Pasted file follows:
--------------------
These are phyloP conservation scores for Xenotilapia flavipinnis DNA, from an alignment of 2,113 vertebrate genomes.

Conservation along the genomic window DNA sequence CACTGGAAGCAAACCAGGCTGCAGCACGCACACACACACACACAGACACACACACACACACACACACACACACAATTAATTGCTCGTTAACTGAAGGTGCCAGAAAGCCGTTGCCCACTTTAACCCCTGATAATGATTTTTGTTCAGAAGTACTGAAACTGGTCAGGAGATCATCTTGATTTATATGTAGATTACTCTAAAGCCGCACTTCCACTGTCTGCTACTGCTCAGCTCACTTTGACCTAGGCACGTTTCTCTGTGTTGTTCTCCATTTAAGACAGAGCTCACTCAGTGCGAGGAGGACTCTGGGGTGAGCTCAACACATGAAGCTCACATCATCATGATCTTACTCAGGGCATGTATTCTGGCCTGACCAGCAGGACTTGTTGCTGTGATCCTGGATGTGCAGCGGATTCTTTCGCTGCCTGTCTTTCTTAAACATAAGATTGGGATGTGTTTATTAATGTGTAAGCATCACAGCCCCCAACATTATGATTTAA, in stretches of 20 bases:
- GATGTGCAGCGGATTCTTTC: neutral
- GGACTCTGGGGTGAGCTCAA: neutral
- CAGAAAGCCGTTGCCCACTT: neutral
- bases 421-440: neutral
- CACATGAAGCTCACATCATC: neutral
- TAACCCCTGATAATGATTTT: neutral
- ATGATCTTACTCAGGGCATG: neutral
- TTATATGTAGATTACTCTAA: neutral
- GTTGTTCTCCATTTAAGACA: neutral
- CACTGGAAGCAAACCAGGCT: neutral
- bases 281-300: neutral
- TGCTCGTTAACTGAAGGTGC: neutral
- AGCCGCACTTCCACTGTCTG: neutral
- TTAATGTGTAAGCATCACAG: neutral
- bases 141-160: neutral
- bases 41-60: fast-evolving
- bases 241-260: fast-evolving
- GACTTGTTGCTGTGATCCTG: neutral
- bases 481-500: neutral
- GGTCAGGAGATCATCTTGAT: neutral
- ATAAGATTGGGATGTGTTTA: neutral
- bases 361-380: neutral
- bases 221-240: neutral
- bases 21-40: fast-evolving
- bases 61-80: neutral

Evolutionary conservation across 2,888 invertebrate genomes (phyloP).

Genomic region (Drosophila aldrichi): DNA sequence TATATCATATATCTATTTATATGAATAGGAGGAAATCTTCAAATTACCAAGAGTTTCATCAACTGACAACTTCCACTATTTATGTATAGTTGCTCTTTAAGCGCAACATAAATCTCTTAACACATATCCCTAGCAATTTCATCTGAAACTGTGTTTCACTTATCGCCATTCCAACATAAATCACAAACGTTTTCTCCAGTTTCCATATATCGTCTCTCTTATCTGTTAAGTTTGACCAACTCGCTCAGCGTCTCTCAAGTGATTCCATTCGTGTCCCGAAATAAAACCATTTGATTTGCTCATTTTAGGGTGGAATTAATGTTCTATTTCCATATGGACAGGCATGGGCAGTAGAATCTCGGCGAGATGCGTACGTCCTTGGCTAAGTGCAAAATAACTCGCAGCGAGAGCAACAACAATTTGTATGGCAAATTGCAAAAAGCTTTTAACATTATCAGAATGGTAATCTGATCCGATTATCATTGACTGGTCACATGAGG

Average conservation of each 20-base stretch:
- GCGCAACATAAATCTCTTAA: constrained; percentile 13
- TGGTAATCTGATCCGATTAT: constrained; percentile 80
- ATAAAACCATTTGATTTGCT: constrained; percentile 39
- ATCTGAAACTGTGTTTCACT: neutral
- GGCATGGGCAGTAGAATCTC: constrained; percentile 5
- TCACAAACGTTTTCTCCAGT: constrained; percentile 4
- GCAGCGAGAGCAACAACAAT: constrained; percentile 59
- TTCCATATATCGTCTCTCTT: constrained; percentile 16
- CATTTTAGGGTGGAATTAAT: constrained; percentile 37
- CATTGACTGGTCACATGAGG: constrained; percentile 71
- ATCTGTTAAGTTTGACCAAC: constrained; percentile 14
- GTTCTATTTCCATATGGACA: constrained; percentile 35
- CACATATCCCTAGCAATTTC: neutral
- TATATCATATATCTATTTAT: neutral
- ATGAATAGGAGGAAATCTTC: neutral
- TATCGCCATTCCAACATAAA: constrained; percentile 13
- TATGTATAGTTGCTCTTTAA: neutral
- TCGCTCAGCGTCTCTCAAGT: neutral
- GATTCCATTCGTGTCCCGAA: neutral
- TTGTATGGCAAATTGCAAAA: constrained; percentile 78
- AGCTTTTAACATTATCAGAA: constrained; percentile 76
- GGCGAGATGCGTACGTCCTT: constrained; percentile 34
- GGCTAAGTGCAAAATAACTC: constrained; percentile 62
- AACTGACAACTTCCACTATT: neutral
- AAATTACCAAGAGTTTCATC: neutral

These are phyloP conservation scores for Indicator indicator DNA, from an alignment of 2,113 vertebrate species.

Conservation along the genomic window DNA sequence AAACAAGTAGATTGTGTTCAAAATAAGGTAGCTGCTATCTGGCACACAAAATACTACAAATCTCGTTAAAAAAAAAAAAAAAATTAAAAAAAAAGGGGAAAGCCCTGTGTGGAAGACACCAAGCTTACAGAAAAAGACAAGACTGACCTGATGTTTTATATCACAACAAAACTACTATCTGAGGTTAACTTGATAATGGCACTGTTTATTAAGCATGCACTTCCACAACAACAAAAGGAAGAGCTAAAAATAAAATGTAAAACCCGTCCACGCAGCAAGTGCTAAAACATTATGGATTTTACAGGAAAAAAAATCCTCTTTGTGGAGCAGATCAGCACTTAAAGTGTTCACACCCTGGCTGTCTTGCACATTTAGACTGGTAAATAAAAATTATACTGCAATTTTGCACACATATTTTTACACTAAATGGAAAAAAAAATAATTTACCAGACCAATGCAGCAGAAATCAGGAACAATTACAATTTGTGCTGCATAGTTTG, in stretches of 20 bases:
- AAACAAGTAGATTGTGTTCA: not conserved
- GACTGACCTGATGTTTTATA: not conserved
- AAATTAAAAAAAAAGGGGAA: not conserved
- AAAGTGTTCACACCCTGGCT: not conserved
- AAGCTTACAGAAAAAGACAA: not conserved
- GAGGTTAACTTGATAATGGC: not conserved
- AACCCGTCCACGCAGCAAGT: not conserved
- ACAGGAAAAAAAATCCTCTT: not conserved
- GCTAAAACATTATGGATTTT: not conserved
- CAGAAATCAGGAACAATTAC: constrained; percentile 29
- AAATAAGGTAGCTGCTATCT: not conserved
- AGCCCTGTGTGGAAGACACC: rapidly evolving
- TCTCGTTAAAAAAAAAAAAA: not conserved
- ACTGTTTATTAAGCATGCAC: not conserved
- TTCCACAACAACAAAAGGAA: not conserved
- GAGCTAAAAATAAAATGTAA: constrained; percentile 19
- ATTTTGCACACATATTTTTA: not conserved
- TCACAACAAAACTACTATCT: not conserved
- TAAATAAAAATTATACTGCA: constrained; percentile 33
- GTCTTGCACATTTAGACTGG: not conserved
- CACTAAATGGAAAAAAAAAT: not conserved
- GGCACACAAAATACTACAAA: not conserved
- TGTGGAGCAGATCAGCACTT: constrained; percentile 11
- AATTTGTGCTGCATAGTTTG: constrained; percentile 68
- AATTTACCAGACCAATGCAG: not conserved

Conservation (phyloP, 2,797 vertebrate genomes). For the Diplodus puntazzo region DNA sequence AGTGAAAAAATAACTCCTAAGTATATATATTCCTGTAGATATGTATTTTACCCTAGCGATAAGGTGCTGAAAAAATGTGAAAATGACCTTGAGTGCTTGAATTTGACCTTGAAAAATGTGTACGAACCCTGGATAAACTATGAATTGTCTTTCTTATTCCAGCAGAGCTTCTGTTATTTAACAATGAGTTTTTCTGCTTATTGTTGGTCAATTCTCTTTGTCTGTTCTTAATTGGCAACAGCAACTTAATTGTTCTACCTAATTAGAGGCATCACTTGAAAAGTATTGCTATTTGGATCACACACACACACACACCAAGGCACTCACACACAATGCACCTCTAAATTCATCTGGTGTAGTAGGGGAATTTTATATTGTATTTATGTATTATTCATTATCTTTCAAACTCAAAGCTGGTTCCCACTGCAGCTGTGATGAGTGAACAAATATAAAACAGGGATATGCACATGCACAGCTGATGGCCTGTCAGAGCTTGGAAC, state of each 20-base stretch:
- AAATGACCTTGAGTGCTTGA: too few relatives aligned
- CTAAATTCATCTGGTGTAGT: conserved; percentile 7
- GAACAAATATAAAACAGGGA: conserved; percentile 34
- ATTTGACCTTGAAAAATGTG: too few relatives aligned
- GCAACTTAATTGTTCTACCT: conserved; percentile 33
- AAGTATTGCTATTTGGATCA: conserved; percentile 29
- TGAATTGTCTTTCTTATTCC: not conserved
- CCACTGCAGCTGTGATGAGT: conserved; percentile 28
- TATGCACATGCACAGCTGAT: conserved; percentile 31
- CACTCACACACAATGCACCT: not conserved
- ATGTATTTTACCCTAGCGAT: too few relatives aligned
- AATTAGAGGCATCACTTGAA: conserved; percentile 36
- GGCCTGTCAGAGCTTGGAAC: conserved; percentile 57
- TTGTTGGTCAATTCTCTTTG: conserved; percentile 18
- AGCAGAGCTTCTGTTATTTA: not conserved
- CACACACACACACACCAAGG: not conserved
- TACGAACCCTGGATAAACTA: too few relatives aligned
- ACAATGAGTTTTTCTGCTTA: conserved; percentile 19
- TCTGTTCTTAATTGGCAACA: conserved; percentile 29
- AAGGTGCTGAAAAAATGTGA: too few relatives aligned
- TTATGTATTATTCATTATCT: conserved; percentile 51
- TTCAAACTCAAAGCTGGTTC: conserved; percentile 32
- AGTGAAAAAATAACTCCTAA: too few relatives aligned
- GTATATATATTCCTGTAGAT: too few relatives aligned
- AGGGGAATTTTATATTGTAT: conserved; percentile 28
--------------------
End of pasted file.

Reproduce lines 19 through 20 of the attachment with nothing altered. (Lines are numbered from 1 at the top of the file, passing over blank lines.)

- bases 241-260: fast-evolving
- GACTTGTTGCTGTGATCCTG: neutral